Dean Williams left Juneau for California this week with one goal in mind: To play with people his own age.
For the nationally-ranked 85-year-old tennis player, finding competition, at least in the national tournaments required to maintain a ranking, has proven to be no easy task.
"I moved into the 85-90 bracket this year, but nobody has been signing up for the tournaments," Williams said.
The first tournament in which Williams plans to compete is the Hilton Plaza Senior Tournament in Palm Springs, Calif., which starts today and runs through Jan. 15. Originally, the tournament organizers hadn't planned on having an 85-90 age bracket. Williams, who moved into the bracket this year, convinced the organizers to open the bracket, then set to writing letters to potential opponents around the country to encourage them to sign up.
So far, he has had little response. "Most guys, when they get to my age, want to focus only on doubles," Williams said. Doubles tennis is less strenuous than singles, he said.
The strain of singles tennis doesn't seem to bother Williams, however. Although he suffers from macular degeneration (an eye condition), he said that he is in very good shape.
"I play with a lot of young people in Juneau, and I do a lot of exercise even when I'm not playing tennis," he said.
Williams' strength is more than just physical, though, he said. With age, he has acquired a mental toughness that gives him an edge over younger competition.
"Older guys are mentally very strong, and 40 to 50 percent of tennis is mental," he said.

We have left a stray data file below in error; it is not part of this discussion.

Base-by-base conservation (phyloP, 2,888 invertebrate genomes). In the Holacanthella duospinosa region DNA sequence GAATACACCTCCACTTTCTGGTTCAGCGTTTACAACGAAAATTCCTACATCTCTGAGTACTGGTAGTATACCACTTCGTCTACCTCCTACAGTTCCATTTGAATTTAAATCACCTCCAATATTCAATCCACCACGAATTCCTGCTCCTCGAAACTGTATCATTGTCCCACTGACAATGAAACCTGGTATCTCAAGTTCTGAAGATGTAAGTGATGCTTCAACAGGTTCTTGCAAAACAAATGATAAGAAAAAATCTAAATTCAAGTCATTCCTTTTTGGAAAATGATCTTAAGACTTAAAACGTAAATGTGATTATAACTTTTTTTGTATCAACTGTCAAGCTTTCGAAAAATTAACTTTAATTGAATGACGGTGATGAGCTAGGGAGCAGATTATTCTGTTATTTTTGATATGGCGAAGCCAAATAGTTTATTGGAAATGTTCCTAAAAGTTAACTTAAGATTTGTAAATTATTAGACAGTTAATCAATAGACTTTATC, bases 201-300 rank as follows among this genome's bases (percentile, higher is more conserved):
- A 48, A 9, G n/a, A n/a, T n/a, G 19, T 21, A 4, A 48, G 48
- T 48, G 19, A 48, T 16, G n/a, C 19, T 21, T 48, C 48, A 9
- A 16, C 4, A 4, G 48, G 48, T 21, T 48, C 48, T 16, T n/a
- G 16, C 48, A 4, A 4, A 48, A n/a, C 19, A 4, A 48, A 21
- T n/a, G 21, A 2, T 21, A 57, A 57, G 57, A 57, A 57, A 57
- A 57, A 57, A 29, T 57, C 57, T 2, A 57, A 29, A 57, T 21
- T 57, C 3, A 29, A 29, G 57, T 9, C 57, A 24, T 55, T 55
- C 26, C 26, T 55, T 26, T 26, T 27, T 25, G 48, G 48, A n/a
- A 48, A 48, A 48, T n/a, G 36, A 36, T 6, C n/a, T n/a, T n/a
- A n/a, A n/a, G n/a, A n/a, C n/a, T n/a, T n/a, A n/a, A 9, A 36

Part of his competitiveness involves taking notes after every match he plays and recording his opponent's strengths and weaknesses.
"I end up working a player's weaknesses so much that they [the weaknesses] become their strengths," he said.
Williams, who has lived in Juneau since he was 3 months old, has never had a formal tennis lesson. He began playing tennis in grade school. He played for a while after high school with some local players, but eventually put down his racquet to focus on skiing. He taught skiing in Juneau for 35 years, and took up tennis again when he retired from Pan American Airlines
He believes his lack of instruction has given his game some advantages. "I play with people and they tell me to not change a thing about my game," he said. "It's hard for them to know where I'm going to go with the ball, because there's something different about my swing."
David Ottoson, 45, who has been playing with Williams for 10 years, can attest to Williams' strengths.
"He's amazing for an 85-year-old," Ottoson said. "I used to see him playing at Cope Park and he was about 70 or so at the time but from a distance he looked like a 40 year old. He moves like someone much younger than he is."
When Ottoson took up the game, about 10 years ago, Williams provided him with guidance.
"One nice thing about Dean is that he likes to kind of take new people under his wing and play with them," Ottoson said. "He's pretty competitive, though ... not someone to be trifled with," he added.
Even if he can't find competition his own age, Williams plans to keep playing the game.
"I'm going to die someday, and I'd be happy to go on the tennis court," he said. "When it becomes time that it's no enjoyment, that's when I'll stop playing."
Christine Schmid can be reached at firstname.lastname@example.org.